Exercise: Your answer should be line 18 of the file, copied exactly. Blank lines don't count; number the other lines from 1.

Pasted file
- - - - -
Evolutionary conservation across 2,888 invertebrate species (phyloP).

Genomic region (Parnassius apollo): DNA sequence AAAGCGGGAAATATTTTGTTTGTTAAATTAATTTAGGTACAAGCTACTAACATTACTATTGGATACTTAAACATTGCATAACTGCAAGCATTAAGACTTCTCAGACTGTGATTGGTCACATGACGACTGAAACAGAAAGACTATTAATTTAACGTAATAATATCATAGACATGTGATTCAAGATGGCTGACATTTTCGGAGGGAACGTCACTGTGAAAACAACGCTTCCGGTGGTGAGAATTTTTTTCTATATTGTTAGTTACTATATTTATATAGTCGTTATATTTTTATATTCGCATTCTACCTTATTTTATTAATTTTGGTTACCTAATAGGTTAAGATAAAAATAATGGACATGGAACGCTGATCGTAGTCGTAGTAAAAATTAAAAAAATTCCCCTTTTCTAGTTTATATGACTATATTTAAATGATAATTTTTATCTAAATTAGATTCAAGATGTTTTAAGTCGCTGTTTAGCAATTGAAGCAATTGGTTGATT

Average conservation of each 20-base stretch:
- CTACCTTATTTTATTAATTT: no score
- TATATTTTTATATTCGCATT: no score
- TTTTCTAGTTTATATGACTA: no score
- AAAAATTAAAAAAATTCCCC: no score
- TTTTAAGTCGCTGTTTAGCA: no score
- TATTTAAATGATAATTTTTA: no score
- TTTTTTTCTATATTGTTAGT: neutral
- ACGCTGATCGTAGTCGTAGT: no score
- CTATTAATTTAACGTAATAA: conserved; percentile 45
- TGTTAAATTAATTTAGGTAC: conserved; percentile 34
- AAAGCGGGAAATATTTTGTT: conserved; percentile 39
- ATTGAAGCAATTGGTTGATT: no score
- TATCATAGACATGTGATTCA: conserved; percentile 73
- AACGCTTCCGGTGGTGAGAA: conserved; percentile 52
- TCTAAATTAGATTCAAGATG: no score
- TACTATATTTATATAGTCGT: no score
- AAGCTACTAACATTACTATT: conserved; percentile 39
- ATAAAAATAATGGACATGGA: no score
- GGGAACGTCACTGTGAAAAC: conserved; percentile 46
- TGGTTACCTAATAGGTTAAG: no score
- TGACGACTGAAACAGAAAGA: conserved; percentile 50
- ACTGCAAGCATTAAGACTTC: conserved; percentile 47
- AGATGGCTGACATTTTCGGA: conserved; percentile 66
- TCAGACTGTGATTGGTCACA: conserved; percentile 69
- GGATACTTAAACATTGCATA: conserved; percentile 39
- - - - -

- TCTAAATTAGATTCAAGATG: no score